Troublingly, the bickering has already started anew.
Before he even signed the fiscal cliff deal into law, Obama said he wouldn't negotiate over the Treasury's borrowing limit and that any new spending cuts would need to be offset by additional tax hikes. Over the weekend, Senate Minority Leader Mitch McConnell, R-Ky., delivered a riposte, saying that Republicans are "done raising taxes" and that any increase in the debt ceiling would need to be accompanied by significant entitlement cuts. House Speaker John Boehner, R-Ohio, echoed these sentiments.
In other words, both sides have returned to their corners to pout and fold their arms. Meanwhile, most Americans are starry-eyed from the stock market's rise, focused on the jump in small caps represented by the iSharesRussell 2000 Index (IWM), and blissfully unaware of what's coming.
The farce will end soon. The deadlines we now face cannot be delayed as easily as the earlier ones. And even if they were, the credit-rating agencies have threatened that, without action to at least stabilize the trajectory of the national debt, they will downgrade us -- setting the stage for a repeat of the August 2011 market meltdown caused by the loss of America's AAA rating from Standard & Poor's.
No easy answers
Why is the task of balancing this budget so hard?
For one, part of the deficit is "cyclical" and caused by the weak, credit-addled economy, bombed-out home prices and a subpar jobs recovery. Tax revenues are low, not only because we've been enjoying the Bush tax cuts and Obama's payroll tax cuts, but also because the employment-to-population ratio has fallen to levels last seen in 1981. Moreover, growth is weak because business owners and executives aren't investing enough in new equipment and employees -- in large part because of fears of higher taxes.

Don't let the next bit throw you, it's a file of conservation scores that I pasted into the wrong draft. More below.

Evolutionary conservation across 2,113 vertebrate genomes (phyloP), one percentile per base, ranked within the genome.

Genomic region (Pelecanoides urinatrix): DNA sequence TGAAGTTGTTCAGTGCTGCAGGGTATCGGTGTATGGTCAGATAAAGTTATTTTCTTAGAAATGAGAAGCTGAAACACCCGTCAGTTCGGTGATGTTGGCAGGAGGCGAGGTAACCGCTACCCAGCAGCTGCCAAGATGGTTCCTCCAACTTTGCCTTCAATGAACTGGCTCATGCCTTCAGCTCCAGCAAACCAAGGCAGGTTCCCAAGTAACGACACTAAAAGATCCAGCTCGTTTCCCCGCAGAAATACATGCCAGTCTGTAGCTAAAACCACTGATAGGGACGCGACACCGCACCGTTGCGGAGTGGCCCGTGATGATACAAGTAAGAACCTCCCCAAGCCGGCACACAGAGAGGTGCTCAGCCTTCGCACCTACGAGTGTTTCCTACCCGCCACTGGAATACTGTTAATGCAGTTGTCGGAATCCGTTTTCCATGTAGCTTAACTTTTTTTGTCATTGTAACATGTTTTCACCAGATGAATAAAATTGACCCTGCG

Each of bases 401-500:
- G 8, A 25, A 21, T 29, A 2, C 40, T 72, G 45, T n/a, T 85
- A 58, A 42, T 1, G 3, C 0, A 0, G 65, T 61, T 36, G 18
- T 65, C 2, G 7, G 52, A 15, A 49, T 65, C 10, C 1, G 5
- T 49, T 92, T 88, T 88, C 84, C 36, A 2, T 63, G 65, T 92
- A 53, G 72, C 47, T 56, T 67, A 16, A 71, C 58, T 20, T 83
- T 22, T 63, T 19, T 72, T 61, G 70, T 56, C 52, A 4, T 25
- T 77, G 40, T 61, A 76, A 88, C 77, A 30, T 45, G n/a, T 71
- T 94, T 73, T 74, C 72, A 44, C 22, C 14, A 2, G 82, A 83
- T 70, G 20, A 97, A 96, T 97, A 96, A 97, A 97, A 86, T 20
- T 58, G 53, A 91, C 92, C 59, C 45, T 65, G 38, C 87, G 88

And the government has been running huge deficits, not just because of Bush's stimulus checks and Obama's $787 billion stimulus spending, but because it's been facilitating the deleveraging of the rest of the economy. Overly indebted households passed losses to the banks via mortgage defaults, which passed the losses to the government via the $700 billion bank bailout and FDIC-funded bank closures.
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We can complain all we want on these boards. Until a few hundred thousand people march on Washington (with more than a sign in hand) the idiots who have ruined this country will turn the other cheek.
Get rid of the Party's. No Democrats No republicans, Just vote for the person and what he or she represents. Get rid of the special interests.!!! we need people with the Balls to make the hard decisions!! Forget the politically correct stuff!!
THE FLEECING OF AMERICA,LETS STOP BLAMING OUR NEIGHBORS I KNOW SEVERAL PEOPLE FROM INDIA WHO ARE COLLECTING SSI AND LIVING IN INDIA,ONE FAMILY IN PATICULAR BOTH PARENTS ARE COLLECTING SSI AND MEDICARE AND LIVE IN INDIA ,THE COME BACK EVERY 6MTHS TO RENEW GREEN CARD STATUS,OH,AND THEY GET FOODSTAMPS WHICH THEY SELL IN A RELATIVES STORE AND THEY SEND THERE KIDS HERE TO THE UNIVERSITY OF ALABAMA TO GET EDUCATIONS FREE ON THE BACKS OF AMERICANS ,CONSTANT ARGUING BETWEEN THE TWO SIDES OF AMERICA AND THE PROBLEM SHOULD BE LOOKED AT AS SOME KIND OF REFORM PROBLEM GETS TO ME .
Start out by getting rid of Obamacare. That is the biggest reason why businesses cannot afford to refit and rehire people. Period!
Old Geezer: You know you live in a country run by idiots: When idiots keep voting in Democrats.
Find out who John Galt is, also Fredric Hayek and Fredric Bastiat, for starters
"Spending is not the problem"
WOW - these lefties are INSANE AND/OR BEGGARS ON THE DOLE WHO JUST DON'T GIVE A SHEET AS LONG AS THEY GET THEIRS. Take your pick.